Villette (Chapter 8, page 2 of 12)


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Chapter 8

My devotions that night were all thanksgiving. Strangely had I been led since morning--unexpectedly had I been provided for. Scarcely could I believe that not forty-eight hours had elapsed since I left London, under no other guardianship than that which protects the passenger-bird--with no prospect but the dubious cloud-tracery of hope.

I was a light sleeper; in the dead of night I suddenly awoke. All was hushed, but a white figure stood in the room--Madame in her night- dress. Moving without perceptible sound, she visited the three children in the three beds; she approached me: I feigned sleep, and she studied me long. A small pantomime ensued, curious enough. I daresay she sat a quarter of an hour on the edge of my bed, gazing at my face. She then drew nearer, bent close over me; slightly raised my cap, and turned back the border so as to expose my hair; she looked at my hand lying on the bedclothes. This done, she turned to the chair where my clothes lay: it was at the foot of the bed. Hearing her touch and lift them, I opened my eyes with precaution, for I own I felt curious to see how far her taste for research would lead her. It led her a good way: every article did she inspect. I divined her motive for this proceeding, viz. the wish to form from the garments a judgment respecting the wearer, her station, means, neatness, &c. The end was not bad, but the means were hardly fair or justifiable. In my dress was a pocket; she fairly turned it inside out: she counted the money in my purse; she opened a little memorandum-book, coolly perused its contents, and took from between the leaves a small plaited lock of Miss Marchmont's grey hair. To a bunch of three keys, being those of my trunk, desk, and work-box, she accorded special attention: with these, indeed, she withdrew a moment to her own room. I softly rose in my bed and followed her with my eye: these keys, reader, were not brought back till they had left on the toilet of the adjoining room the impress of their wards in wax. All being thus done decently and in order, my property was returned to its place, my clothes were carefully refolded. Of what nature were the conclusions deduced from this scrutiny? Were they favourable or otherwise? Vain question. Madame's face of stone (for of stone in its present night aspect it looked: it had been human, and, as I said before, motherly, in the salon) betrayed no response.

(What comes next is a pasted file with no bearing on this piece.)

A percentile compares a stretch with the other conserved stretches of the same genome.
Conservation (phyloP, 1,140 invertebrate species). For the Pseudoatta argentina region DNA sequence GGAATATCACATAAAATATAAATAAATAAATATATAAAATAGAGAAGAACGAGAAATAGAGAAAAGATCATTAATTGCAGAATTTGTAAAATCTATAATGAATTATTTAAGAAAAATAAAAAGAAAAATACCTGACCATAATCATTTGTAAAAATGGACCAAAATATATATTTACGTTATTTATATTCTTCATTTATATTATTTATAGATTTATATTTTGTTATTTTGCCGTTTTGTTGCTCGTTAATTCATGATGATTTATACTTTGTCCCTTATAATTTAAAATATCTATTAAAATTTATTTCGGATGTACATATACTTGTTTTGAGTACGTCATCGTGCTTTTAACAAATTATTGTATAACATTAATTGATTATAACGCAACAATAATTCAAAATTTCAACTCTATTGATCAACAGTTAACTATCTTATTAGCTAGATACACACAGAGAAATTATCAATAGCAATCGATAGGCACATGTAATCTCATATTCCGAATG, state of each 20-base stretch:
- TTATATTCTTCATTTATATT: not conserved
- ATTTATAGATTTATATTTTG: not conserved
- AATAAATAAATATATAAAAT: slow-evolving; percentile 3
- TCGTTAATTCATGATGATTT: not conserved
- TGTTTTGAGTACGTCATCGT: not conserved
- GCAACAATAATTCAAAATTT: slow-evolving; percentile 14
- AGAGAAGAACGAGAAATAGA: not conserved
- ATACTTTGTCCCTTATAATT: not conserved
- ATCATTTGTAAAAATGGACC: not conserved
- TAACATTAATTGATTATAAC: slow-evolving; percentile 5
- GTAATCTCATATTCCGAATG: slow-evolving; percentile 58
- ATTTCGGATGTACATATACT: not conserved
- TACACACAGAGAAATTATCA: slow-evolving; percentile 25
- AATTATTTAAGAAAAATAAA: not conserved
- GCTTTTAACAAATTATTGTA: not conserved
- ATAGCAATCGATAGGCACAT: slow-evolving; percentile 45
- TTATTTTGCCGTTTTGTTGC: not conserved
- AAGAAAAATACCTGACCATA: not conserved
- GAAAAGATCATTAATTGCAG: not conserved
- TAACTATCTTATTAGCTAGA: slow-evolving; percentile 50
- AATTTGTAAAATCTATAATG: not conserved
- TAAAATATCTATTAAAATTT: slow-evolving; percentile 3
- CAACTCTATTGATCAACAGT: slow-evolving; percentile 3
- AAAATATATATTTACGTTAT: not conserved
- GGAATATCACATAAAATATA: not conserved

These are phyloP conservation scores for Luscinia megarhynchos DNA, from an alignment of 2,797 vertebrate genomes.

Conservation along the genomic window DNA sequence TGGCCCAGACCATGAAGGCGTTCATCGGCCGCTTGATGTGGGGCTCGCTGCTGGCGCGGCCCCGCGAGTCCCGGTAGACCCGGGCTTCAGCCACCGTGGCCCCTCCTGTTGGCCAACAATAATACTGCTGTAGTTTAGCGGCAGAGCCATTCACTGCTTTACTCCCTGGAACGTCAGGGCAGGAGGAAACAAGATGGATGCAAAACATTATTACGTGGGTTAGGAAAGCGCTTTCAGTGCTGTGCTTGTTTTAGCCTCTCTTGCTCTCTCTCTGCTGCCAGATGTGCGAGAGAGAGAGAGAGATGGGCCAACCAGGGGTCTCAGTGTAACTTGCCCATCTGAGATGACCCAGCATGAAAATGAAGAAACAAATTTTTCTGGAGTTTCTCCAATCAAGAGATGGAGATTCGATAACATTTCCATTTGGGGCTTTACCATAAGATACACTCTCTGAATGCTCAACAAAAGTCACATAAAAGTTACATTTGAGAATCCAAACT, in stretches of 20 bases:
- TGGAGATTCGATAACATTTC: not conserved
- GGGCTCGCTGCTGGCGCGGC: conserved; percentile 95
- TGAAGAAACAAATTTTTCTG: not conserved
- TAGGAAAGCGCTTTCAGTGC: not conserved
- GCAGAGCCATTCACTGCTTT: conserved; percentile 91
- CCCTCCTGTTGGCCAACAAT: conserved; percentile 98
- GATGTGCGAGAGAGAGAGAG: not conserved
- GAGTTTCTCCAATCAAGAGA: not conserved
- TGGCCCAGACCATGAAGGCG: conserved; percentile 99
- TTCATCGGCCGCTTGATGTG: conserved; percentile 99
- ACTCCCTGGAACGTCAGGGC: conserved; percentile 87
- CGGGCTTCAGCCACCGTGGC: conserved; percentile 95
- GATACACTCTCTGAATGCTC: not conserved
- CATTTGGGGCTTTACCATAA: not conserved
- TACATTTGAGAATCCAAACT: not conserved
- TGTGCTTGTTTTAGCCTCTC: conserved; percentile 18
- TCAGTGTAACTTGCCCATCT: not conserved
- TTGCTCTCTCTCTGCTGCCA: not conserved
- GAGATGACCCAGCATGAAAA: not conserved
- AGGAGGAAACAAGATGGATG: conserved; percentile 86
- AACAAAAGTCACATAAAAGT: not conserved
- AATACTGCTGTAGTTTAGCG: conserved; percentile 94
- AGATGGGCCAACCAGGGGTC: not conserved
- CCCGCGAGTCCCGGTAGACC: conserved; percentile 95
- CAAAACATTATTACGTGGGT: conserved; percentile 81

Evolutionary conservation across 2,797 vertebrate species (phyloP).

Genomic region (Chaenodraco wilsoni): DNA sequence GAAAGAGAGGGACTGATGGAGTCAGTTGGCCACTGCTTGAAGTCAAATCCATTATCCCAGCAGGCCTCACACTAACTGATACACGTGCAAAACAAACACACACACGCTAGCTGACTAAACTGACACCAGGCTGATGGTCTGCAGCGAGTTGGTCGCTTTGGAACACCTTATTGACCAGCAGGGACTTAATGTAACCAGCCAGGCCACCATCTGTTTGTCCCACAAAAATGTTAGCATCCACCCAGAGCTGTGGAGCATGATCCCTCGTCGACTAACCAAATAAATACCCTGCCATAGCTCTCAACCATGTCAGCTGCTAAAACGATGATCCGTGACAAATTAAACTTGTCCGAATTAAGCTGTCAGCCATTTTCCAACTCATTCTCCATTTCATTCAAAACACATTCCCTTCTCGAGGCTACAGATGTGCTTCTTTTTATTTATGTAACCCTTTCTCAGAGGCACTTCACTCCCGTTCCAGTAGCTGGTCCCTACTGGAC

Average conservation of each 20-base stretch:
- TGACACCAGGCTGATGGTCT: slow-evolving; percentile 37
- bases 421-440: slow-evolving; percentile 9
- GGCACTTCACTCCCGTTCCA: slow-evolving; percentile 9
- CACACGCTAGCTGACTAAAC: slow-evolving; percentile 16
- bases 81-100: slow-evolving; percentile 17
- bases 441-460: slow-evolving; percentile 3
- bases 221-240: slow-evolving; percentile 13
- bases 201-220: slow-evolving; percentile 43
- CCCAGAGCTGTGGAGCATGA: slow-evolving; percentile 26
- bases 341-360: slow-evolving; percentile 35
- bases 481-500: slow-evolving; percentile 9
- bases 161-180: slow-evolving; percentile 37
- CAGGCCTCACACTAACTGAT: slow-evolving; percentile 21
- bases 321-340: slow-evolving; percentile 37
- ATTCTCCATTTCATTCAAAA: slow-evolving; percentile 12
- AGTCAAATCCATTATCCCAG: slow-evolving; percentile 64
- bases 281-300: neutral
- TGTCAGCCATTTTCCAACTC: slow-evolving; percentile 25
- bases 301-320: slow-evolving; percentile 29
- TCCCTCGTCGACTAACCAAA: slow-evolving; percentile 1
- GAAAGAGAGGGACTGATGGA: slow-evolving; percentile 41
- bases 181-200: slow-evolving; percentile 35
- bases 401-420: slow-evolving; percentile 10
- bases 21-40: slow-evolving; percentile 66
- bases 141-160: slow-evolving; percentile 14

Her duty done--I felt that in her eyes this business was a duty--she rose, noiseless as a shadow: she moved towards her own chamber; at the door, she turned, fixing her eye on the heroine of the bottle, who still slept and loudly snored. Mrs. Svini (I presume this was Mrs. Svini, Anglicé or Hibernicé, Sweeny)--Mrs. Sweeny's doom was in Madame Beck's eye--an immutable purpose that eye spoke: Madame's visitations for shortcomings might be slow, but they were sure. All this was very un-English: truly I was in a foreign land.

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